With the first checkbox, you can determine if the edges of the selection will be anti-aliased or not. If they are, they will appear smooth; but you will have pixels that are partially selected. (That's how anti-aliasing works.) If you deselect this, then you'll get sharp edges where you have vertical or horizontal lines, and jaggies everywhere else.
The picture shows the results of filling a selection, first a selection made with Anti-alias disabled, and then a selection made with Anti-alias enabled.
For cel shading, I tend to leave anti-aliasing off, since the edges will be hidden under the line work. It just makes things a bit sharper, and prevents color leaking in tight places.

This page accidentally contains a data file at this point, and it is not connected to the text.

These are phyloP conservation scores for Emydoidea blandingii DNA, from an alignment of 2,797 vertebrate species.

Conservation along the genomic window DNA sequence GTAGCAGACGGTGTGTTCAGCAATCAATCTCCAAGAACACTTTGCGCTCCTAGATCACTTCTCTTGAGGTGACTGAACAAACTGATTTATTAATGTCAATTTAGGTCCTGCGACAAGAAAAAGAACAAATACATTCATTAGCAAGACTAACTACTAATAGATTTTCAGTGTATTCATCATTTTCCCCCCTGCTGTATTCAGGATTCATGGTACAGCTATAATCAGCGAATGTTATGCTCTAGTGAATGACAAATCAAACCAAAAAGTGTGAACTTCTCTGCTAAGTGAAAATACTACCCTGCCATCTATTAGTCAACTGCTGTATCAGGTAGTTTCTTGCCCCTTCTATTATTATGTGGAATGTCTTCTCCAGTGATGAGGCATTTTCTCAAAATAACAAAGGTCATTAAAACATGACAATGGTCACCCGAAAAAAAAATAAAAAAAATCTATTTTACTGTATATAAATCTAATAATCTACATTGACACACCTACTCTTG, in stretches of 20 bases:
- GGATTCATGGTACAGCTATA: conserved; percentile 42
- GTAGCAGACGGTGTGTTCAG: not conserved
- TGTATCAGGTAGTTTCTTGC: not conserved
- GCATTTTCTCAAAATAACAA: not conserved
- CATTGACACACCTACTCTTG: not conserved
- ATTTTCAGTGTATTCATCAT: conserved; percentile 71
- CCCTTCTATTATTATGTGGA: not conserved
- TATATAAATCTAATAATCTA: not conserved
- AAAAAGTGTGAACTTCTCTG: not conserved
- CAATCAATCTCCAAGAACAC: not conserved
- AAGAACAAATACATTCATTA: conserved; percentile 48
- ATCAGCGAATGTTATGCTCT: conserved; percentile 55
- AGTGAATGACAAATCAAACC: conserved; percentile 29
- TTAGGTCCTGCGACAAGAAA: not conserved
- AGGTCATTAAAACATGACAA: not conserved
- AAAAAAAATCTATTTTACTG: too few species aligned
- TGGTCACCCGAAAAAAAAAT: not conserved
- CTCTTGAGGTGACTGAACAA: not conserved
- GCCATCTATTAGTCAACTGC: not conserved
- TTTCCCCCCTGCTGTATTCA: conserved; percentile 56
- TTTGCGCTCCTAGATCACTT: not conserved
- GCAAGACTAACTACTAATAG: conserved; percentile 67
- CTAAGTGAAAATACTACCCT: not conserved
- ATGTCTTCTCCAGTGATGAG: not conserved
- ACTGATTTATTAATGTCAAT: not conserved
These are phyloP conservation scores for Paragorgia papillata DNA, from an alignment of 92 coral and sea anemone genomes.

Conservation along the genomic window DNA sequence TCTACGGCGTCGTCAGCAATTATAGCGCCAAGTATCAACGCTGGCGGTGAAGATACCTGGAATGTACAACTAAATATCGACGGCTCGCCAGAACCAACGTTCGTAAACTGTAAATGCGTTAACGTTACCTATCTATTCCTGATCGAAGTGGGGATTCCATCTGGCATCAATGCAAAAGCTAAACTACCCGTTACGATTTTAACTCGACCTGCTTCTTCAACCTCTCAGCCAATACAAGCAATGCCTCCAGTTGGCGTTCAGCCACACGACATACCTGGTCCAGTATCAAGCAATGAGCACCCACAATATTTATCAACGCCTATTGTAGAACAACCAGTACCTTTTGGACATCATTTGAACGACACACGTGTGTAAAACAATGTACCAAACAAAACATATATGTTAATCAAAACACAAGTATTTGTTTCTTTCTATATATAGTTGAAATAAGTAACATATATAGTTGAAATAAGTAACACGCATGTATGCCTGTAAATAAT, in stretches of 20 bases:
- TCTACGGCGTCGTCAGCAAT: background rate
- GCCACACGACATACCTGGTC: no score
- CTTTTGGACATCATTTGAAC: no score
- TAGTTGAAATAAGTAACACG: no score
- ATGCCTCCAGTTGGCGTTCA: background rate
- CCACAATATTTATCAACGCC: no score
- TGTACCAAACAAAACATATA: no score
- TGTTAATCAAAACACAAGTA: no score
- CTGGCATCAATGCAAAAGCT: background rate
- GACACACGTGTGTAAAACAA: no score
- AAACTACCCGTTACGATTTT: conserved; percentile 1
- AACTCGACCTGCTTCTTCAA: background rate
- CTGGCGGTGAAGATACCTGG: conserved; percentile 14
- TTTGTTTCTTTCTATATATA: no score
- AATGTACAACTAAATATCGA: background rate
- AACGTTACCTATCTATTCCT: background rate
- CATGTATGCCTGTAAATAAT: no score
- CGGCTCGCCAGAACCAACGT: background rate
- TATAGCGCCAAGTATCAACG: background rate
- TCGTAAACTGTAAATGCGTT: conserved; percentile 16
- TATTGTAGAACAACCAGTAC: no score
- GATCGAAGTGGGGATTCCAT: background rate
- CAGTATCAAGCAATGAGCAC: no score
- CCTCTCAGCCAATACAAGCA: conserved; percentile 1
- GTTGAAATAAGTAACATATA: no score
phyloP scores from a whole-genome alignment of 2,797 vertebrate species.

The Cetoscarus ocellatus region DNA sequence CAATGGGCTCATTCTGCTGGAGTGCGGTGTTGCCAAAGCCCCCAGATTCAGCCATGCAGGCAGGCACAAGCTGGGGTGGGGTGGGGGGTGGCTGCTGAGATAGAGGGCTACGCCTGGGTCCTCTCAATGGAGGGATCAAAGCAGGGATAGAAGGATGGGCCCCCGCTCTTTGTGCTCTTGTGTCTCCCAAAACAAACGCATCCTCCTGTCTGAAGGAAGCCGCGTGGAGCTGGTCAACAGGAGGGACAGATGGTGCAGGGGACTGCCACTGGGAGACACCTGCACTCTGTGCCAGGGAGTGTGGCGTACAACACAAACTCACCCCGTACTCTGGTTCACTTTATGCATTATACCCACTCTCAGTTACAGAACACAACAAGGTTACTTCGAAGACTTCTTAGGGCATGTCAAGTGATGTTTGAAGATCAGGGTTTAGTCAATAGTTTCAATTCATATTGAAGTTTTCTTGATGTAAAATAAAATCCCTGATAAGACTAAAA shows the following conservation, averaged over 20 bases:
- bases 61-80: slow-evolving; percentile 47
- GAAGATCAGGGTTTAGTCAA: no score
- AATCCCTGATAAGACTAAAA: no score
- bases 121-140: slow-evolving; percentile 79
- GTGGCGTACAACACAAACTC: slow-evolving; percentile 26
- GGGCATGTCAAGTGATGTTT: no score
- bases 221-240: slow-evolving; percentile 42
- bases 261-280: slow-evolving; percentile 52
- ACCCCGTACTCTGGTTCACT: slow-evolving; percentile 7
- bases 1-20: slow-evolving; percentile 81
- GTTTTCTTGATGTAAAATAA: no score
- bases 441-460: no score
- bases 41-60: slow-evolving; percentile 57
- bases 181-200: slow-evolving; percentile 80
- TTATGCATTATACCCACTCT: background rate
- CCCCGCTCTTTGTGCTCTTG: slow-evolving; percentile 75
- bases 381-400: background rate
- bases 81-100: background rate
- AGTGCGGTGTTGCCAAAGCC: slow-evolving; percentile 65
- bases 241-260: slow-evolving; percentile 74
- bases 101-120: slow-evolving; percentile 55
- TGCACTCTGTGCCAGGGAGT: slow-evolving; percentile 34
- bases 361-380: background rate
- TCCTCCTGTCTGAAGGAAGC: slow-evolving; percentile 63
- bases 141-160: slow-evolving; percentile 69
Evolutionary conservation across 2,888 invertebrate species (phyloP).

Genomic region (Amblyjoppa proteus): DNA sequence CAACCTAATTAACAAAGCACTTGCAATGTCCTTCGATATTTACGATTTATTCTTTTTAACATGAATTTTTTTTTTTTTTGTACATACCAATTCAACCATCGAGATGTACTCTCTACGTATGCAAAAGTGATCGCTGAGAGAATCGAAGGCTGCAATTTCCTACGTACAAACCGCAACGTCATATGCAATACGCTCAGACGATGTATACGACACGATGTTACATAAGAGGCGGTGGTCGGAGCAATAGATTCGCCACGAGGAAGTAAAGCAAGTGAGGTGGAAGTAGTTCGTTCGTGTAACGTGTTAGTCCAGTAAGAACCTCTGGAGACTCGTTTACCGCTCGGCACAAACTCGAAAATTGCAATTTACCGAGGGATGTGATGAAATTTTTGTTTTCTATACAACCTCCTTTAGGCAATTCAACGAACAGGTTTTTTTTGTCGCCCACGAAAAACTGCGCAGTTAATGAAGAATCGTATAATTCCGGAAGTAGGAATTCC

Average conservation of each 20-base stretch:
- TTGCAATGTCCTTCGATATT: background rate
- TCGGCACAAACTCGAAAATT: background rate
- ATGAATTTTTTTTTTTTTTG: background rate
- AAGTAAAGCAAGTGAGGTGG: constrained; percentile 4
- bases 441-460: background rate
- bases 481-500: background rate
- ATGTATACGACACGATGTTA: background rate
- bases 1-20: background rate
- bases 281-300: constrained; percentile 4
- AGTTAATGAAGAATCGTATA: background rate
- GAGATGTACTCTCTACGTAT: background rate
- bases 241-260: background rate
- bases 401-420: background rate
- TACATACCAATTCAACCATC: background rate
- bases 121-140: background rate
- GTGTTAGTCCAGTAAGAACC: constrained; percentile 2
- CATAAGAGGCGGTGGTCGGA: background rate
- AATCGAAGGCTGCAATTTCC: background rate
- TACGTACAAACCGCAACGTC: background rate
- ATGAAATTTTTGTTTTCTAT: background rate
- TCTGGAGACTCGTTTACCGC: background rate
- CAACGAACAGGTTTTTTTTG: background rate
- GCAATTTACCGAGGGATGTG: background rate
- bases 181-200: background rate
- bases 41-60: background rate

The next option is Contiguous. If it's enabled, then clicking will select all the pixels of the given shade that touch other pixels of that shade, back to the one you clicked on. Pixels that are beyond the Tolerance act like walls, so you can select regions of color. If it's disabled, then the selection will jump the walls, and you'll get all the areas of that color anywhere in your image.
If you are getting all the regions when you click, you need to click in the Contiguous checkbox, to Enable it.
Finally, you have Sample All Layers. If you have this enabled, then the image acts as if it's flat, for selection purposes. If it's not, then the Magic Wand will only select pixels on the layer that is selected at the time.
This one is a personal taste thing, for cel shading.
If you leave it disabled, then you won't have to return to the top, and select the Line Work layer, before you can select the next cel. This can be a huge time saver, in a complex image. By the same token, I find that I make more mistakes when it's enabled, so I tend to leave it off. But that's me. You might very well have better aim than I do!